Unfortunately new research suggests that the health risks of sugar might be worse than we thought. Sugar-rich diets increase the risk of childhood obesity, heart disease and diabetes, and too much sugar can lead to tooth decay and gum disease. That’s why the American Heart Association now recommends that children consume less than 25 grams (about 6 teaspoons) of added sugars per day.

Anyone who’s recently read the label on a can of soda knows that even drinking one 12-ounce can would exceed 25 grams. So what’s a parent to do? Of course we encourage replacing sugary snacks with healthy alternatives, but it’s important to know how much sugar is in the snacks kids love to eat. Even gummy vitamins contain 1-2 grams of sugar, so it’ll add up quickly!

 

How much sugar is in kid’s drinks?

Kool-Aid (8 ounces) = 4 grams

Capri Sun (1 pouch) = 18 grams

Orange Juice (8 ounces) = 21 grams

Apple Juice (8 ounces) = 26 grams

Sprite (12 ounces) = 31 grams

Chocolate Milk (12 ounces) = 33 grams

Coca-Cola (12 ounces) = 39 grams

Mountain Dew (12 ounces) = 46 grams

 

How much sugar is in kid’s snacks?

Cheerios (1 cup) = 1 gram

Ketchup (1 tablespoon) = 3.7 grams

Graham Cracker (1 rectangular piece) = 4.4 grams

Cheetos (small bag) = 5 grams

Chocolate Chip Cookies (4 cookies) = 9 grams

Nutri-Grain (1 bar) = 13 grams

Pop-Tarts (1 pastry) = 17 grams

 

Health Alternatives to Sugary Snacks

If you’re looking to cut down on your child’s sugar intake, we’ve heard a lot of parents secretly dilute the sodas they give their kids! But if you’ve got yourself a kid with a serious sweet tooth, try some of these alternatives and see what they think!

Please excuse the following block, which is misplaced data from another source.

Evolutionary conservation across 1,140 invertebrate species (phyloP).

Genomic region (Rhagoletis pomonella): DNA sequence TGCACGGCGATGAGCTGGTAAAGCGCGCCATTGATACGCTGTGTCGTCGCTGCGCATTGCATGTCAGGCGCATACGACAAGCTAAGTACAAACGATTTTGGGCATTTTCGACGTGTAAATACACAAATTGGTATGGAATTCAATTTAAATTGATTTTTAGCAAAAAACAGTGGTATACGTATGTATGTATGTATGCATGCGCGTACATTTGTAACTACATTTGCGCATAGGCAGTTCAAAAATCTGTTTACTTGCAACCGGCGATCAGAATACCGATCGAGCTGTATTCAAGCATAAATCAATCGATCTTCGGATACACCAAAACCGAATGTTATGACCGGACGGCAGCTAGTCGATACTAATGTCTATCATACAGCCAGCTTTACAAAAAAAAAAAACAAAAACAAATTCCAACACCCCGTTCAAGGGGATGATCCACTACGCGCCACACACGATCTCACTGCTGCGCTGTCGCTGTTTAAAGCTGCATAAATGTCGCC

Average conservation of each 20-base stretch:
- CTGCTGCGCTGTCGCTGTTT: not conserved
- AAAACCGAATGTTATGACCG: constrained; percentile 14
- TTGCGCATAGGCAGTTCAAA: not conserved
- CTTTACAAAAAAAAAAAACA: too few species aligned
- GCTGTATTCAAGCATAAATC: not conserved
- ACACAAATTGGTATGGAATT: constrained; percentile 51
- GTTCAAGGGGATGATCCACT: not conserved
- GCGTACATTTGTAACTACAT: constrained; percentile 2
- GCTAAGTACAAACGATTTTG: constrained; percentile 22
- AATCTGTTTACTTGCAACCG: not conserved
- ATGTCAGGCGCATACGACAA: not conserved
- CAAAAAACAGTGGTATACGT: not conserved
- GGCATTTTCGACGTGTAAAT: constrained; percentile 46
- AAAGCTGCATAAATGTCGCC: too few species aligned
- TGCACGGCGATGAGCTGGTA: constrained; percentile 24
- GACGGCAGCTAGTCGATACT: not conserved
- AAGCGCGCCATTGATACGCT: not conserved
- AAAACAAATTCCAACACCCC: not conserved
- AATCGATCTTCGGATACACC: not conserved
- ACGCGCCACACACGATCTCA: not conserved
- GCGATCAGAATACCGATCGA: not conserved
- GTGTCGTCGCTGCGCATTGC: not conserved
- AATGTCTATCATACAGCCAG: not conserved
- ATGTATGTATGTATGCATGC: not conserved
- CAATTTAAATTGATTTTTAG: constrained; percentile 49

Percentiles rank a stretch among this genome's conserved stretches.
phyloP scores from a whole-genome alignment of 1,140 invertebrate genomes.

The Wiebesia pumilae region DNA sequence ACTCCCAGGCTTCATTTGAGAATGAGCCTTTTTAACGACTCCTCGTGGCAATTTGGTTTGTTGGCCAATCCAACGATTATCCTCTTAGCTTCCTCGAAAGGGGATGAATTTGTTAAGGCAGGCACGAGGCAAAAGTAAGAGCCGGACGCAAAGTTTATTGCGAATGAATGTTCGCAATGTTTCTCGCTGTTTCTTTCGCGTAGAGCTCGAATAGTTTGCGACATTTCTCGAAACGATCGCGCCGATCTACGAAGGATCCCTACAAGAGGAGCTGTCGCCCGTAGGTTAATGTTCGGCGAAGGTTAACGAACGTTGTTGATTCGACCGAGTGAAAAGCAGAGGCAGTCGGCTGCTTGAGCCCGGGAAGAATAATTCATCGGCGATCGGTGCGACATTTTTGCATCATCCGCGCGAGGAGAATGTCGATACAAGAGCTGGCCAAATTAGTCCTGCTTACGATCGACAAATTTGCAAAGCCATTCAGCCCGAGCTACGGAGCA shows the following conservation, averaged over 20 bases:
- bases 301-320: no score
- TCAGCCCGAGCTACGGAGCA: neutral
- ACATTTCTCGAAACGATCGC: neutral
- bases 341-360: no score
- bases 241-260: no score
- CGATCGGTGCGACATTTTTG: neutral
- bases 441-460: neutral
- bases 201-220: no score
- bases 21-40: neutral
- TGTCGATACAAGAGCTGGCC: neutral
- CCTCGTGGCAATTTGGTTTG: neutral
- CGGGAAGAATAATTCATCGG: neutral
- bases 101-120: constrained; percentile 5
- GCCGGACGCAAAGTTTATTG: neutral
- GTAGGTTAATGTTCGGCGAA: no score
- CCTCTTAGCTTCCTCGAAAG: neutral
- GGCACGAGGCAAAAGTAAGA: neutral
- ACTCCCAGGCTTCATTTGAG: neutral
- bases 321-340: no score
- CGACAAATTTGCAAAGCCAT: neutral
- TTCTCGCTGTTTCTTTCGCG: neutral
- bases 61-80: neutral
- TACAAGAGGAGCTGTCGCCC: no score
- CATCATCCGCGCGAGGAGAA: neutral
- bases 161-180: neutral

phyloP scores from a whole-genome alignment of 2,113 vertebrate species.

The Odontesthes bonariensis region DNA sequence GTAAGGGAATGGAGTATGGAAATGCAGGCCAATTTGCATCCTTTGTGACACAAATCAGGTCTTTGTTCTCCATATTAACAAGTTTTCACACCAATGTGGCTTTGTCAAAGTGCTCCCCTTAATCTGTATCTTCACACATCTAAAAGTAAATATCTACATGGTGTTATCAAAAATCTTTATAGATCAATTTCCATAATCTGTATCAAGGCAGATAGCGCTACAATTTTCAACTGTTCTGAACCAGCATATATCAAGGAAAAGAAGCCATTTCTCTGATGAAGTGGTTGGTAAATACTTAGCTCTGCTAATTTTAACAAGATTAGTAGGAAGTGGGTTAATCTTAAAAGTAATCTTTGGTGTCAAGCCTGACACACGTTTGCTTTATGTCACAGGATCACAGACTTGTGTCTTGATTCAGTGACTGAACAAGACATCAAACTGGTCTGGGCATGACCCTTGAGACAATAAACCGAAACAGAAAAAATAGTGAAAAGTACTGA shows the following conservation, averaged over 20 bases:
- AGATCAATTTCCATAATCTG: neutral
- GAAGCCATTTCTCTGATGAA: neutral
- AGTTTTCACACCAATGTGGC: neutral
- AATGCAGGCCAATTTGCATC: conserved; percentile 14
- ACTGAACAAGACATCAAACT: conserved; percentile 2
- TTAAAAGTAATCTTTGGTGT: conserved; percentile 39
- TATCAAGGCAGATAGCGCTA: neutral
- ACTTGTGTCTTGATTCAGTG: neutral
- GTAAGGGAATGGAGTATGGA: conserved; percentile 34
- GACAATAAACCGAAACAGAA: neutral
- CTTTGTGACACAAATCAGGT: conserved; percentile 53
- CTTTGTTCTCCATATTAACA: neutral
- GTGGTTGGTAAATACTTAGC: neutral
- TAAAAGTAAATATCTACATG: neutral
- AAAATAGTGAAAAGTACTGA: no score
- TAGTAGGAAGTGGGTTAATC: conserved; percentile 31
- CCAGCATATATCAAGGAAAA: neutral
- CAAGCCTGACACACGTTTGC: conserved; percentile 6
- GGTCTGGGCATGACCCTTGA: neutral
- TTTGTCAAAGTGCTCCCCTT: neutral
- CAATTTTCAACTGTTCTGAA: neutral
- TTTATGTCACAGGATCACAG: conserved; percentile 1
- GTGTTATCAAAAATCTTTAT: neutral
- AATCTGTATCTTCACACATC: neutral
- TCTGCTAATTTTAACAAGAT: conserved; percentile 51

Cheese: Every 100 grams of cheese contains only about 2.3 grams of sugar. Not only that, but cheese is packed with protein and healthy fats that, when eaten in small amounts, are perfectly healthy to eat!

White Milk: 8 ounces of white milk does contain about 12 grams of sugar. If your child is obsessed with chocolate milk, try using less chocolate powder or syrup over time and getting them used to drinking whole milk. Like cheese, it contains healthy proteins and fats that an active person needs.

Peanut Butter: We’re not going to lie and say that peanut butter is the healthiest food out there. But it is sweet and it’s only got about 3 grams of sugar in a typical serving of 2 tablespoons. Try spreading some peanut butter on a celery stick, adding 2-3 raisins on top and telling your child it’s called ants on a log!

Fruit: There has been a lot of talk recently about sugar in fruit. And though it’s true that unhealthy sugars exist in dried fruit or fruit juice, whole fruit such as apples and bananas still contain a great amount of fiber and water – which means more hydrated kids with healthier digestive systems.

Goldfish: Apparently the song is true. Goldfish have an impressively low amount of sugar per serving – 0 grams for every 55 pieces! So if your kid loves to gobble up these cheesy fish-shaped crackers, it’s probably the most okay snack they can have every day.

 

Raising a child is hard work! And sometimes we’re just happy that they’re eating anything at all. But if you want your kid to grow up strong and healthy, limiting their sugar intake will increase their quality of life and even help them focus better in school.

So encourage healthy eating! And try to talk to them about the negative health effects of sugar, like gaining weight, losing their permanent teeth and feeling bad or sick when they are older.

Do you have any healthy or sugar-free snacks that your kids love? Share them with us on Facebook or Instagram!

Halloween celebration concept with candy corn and jack o lantern cup on wooden table.

The Worst Halloween Candy For Your Teeth

Binge-eating a pillowcase full of peanut butter cups and candy corn while you’re dressed as Wonder Woman is kind of the point of Halloween, isn’t it? But we all know that candy isn’t the healthiest snack on the block – even if you promise to brush and floss when you finally finish stuffing your face.

Sadly, the only candy out there that doesn’t contribute to tooth decay and cavities is probably sugar-free gum. But you’re not knocking on your neighbors’ doors in search of chewing gum, are you? Learn more about the negative effects your favorite candy can have on your teeth or—if you’re impatient—scroll to the bottom of the page to find out the worst!